The enigmatic taphonomy of Sauroposeidon

July 24, 2008

This figure is stolen from Wedel et al. (2000:fig. 5). A shows the first 11 cervical vertebrae* of Sauroposeidon in articulation. B shows how the holotype specimen, OMNH 53062, must have disarticulated, and C shows it as it was found. Shaded vertebrae and bits of vertebrae were not found. The thickness of the cervical ribs is greatly exaggerated for clarity.

*We assume that Sauroposeidon had 13 cervicals like Brachiosaurus. It is not beyond the bounds of possibility that it had more, but it is unlikely that it had fewer. Sauroposeidon seems to be all about crazy neck elongation, and it doesn’t make sense to make some vertebrae longer while losing others.

Some facts:

  • In life, the long cervical ribs formed overlapping bundles, just like the long neck tendons of birds, and that is how the preserved cervical ribs are arrayed–in vertically stacked bundles.
  • Each cervical rib is about 4 cm in diameter where it attaches to its vertebra, and tapers to a point about 3 meters away. The last meter or so of each rib goes from being the diameter of a pencil to the diameter of a mechanical pencil lead. They just sort of peter out into nothingness.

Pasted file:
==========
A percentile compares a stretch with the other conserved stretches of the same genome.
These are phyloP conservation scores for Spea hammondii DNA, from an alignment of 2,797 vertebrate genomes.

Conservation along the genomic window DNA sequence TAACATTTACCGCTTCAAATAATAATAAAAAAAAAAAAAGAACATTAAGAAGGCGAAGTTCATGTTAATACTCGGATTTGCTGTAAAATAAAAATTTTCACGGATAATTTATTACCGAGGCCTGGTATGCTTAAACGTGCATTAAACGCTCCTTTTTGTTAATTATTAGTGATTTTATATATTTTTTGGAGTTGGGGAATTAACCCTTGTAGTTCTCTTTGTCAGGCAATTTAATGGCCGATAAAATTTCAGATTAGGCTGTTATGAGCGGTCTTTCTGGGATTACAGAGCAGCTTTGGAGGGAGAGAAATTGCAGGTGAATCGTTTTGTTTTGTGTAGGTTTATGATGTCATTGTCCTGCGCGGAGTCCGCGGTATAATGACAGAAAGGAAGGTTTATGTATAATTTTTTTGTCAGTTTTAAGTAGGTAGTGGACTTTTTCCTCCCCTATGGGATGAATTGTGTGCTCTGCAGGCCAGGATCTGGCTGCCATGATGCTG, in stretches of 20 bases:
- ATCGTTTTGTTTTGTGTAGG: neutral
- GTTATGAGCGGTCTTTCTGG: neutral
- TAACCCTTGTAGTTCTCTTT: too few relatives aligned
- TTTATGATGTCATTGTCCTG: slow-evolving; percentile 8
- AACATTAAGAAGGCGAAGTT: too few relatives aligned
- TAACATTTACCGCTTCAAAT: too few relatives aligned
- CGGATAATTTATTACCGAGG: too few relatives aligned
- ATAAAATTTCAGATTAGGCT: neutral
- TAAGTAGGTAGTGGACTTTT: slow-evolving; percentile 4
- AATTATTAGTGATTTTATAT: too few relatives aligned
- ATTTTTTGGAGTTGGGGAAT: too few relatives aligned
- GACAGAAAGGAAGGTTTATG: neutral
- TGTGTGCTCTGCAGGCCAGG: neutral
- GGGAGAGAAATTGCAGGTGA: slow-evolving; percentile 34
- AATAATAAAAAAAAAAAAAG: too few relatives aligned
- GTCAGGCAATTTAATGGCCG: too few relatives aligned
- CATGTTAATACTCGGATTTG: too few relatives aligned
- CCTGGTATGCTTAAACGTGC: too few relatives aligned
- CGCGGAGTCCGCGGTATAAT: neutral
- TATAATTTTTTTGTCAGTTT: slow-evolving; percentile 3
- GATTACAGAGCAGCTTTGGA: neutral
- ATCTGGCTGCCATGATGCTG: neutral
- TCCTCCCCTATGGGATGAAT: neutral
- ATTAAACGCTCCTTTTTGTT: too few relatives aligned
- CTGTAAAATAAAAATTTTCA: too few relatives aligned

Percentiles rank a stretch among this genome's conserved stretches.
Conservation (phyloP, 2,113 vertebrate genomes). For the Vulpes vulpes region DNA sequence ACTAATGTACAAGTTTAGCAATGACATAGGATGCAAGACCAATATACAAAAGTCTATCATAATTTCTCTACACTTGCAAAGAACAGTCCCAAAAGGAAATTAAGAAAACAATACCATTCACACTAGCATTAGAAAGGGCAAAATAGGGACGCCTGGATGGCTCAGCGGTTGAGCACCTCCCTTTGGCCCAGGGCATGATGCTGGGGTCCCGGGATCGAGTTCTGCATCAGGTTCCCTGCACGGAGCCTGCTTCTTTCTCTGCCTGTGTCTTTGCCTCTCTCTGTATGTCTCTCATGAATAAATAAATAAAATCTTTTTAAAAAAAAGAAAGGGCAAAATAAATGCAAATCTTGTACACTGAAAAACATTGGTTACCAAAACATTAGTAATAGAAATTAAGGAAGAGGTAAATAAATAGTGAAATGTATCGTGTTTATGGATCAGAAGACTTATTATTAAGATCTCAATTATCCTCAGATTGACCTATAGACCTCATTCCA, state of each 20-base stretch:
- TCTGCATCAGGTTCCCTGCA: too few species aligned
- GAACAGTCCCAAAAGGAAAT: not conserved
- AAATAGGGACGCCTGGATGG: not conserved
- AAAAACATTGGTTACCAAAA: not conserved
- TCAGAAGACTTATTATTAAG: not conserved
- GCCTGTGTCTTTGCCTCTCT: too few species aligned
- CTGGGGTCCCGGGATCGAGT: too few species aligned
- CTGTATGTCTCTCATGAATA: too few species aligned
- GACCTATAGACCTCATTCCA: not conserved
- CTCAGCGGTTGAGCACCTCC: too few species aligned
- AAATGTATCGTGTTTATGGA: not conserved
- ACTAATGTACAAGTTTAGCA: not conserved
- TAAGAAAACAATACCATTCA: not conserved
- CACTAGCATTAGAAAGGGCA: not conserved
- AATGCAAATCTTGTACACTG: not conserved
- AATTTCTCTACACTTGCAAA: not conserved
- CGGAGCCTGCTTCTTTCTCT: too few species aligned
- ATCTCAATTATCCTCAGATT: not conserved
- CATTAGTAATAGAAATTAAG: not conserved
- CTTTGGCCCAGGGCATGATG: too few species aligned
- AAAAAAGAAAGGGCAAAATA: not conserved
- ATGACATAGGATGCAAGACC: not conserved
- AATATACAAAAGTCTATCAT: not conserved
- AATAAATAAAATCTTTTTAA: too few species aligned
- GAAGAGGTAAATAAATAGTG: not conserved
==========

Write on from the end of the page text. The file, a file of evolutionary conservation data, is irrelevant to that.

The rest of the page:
• The fact that even the pencil-lead-sized wisps of the cervical ribs are still in articulation suggests pretty strongly that the neck was buried with the muscles intact.
  • If the neck had simply been broken transversely (like a guillotine cut), the two most anterior vertebrae in the preserved block of four should have the cervical ribs of even more anterior vertebrae beneath them, and the cervical ribs from the two most posterior vertebrae would not stick out the back of the preserved block.
  • The facts that the cervical ribs from the missing anterior vertebrae are also missing, and that the cervical ribs from the preserved vertebrae trail behind the articulated block, suggest that the neck was pulled apart lengthwise, as shown in B.
  • None of the vertebrae have any teeth marks or any sign of mechanical damage, other than the missing neural spine from the third preserved vertebra. The front third of the first preserved vertebra was eroded away before the vertebrae were discovered in the field.
  • Assuming that Sauroposeidon was built like Brachiosaurus, it must have had a body mass somewhere between 40 and 60 tons. Even if it was built more like Mamenchisaurushellacious neck tacked on fairly dinky body–it was still probably a 20-ton critter.
  • After 14 years of subsequent erosion and fieldwork, no other sauropod bones have been discovered at the site.

Some questions:

  • How did the neck get separated from the body? The body was presumably too big to move, and the neck is too well preserved to have been moved very far.
  • What pulled the neck apart?
  • How did the neck come apart without disturbing those little pencil-lead cervical rib ends?

I don’t know the answers to those questions, by the way. And I’m open to suggestions.